n  MDH has established the Drinking Water Contaminants of Emerging Concern (CEC) program,  funded by the Clean Water Fund. CEC is a proactive program to protect drinking water by identifying contaminants of emerging concern that have the potential to occur in Minnesota drinking water sources, investigating the potential for human exposure to these contaminants, and developing guidance values, as applicable.  

Contact the Health Department to learn more about the effort and find opportunities to participate in it.
–Minnesota Health Department news release

 Rains ease long California drought
April’s battery of storms pushed snow levels well above normal but not enough to definitively end California’s three-year drought

The amount of water locked in the Sierra snowpack, California’s largest source of water, is 143 percent of normal and double last year’s levels for the same period, according to the state’s final snow survey of the season conducted Friday near Lake Tahoe. 

“All around, the figures look really, really good,” said Don Strickland, spokesman for the state Department of Water Resources.
–The San Francisco Chronicle 

Catostrophic water main break affects Boston
Nearly 2 million residents of Greater Boston lost their supply of clean drinking water when a huge pipe abruptly burst, prompting authorities to declare a state of emergency and to impose a sweeping order for homeowners and businesses to boil the untreated water now flowing from their taps.

 Governor Deval Patrick said residents in Boston and 29 other communities east of Weston should boil water for at least a minute before drinking it to avoid the risk of getting sick. He also asked bottled water companies and the National Guard to help make clean water available to residents in the affected communities.
–The Boston Globe

Benson ethanol plant to pay air quality penalty
The Minnesota Pollution Control Agency announced that Chippewa Valley Ethanol Co.  will pay a penalty consisting of $70,000 in cash and implement one or more Supplemental Environmental Projects costing at least $50,000 to resolve alleged violations of the company’s air quality permit at its ethanol production facility in Benson, Minn.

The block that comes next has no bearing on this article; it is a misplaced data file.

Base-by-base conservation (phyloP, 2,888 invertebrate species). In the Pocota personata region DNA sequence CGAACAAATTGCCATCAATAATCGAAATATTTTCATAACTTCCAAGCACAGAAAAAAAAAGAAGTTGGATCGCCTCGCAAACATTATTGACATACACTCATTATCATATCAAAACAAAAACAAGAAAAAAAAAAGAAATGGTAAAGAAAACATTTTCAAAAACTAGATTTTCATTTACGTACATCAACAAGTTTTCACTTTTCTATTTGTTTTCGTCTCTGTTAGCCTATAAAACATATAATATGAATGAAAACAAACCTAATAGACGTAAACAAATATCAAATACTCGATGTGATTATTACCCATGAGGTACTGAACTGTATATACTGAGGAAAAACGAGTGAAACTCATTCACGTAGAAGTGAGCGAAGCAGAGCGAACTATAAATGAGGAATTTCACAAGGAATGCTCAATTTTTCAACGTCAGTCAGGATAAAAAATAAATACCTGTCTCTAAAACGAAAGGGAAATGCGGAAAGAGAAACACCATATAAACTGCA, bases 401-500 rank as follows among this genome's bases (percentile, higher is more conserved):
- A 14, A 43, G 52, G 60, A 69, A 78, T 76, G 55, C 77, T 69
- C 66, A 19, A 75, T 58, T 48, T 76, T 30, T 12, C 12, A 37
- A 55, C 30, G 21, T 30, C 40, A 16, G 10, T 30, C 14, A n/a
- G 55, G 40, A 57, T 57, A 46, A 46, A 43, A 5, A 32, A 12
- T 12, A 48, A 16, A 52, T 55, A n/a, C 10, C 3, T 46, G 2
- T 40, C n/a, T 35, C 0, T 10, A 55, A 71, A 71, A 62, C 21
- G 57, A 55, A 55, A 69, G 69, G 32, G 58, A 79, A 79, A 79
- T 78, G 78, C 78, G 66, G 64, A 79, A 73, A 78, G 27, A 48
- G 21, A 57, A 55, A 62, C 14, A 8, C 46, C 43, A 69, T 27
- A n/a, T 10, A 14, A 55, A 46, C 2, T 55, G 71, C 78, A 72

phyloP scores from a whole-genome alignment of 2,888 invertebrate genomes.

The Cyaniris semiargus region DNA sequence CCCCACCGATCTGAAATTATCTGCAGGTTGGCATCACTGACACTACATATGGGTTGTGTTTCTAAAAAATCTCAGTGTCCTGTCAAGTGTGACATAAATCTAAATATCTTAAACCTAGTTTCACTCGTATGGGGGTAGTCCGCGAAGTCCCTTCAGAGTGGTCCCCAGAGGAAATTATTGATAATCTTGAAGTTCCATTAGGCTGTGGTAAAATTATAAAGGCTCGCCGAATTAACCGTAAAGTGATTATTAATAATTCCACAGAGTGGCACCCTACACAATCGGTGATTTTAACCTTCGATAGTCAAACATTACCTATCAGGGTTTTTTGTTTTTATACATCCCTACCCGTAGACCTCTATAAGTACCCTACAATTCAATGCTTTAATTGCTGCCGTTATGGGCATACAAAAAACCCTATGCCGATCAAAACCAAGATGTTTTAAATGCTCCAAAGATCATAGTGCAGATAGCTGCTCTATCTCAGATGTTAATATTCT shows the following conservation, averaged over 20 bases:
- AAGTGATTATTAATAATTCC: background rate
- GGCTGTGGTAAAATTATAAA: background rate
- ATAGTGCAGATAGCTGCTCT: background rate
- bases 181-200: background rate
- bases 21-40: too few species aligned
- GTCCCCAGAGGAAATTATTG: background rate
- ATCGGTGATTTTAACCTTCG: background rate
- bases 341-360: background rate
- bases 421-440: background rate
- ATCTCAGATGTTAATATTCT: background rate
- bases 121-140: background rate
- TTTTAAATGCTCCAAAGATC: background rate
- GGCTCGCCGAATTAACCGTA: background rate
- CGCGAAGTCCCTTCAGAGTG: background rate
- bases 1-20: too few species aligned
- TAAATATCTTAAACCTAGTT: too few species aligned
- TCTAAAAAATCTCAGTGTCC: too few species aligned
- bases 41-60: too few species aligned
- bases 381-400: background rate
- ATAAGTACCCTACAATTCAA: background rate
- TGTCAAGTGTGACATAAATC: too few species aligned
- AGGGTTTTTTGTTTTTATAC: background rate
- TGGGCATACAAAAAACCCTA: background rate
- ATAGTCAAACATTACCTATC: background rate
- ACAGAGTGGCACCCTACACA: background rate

The violations, occurring in 2008 and 2009, centered on the company’s operation of a biomass gasification unit that went online in the spring of 2008.  The unit represented an advanced technology for the ethanol industry, in which wood products are heated to produce gas to fuel the facility’s boilers.

 There were significant problems with burning wood contaminated with lead and arsenic, most likely from wood that had been painted or treated with preservatives.  The company did not knowingly burn contaminated wood, but the MPCA alleged in the agreement that CVEC did not take proper precautions to ensure the wood supply was uncontaminated.  The company also failed to meet emission limits during stack performance tests for the waste heat boiler and a filter receiver, did not conduct required performance testing on other parts of its processes, and did not properly calculate and record total emissions as required during rolling 12-month periods.
–MPCA News Release 

L.A. County violates Clean Water Act
The County of Los Angeles violated the federal Clean Water Act when it discharged polluted water onto the world-famous Surfrider Beach at Malibu, according to a decision issued by the federal District Court in Los Angeles.

The court also found the county liable for illegally discharging polluted water into a marine coastal preserve in northern Los Angeles County, one of three dozen designated Areas of Special Biological Significance along the California coast. 

This lawsuit is the first to enforce California’s prohibition on polluted discharges to designated Areas of Special Biological Significance.
–Environment News Service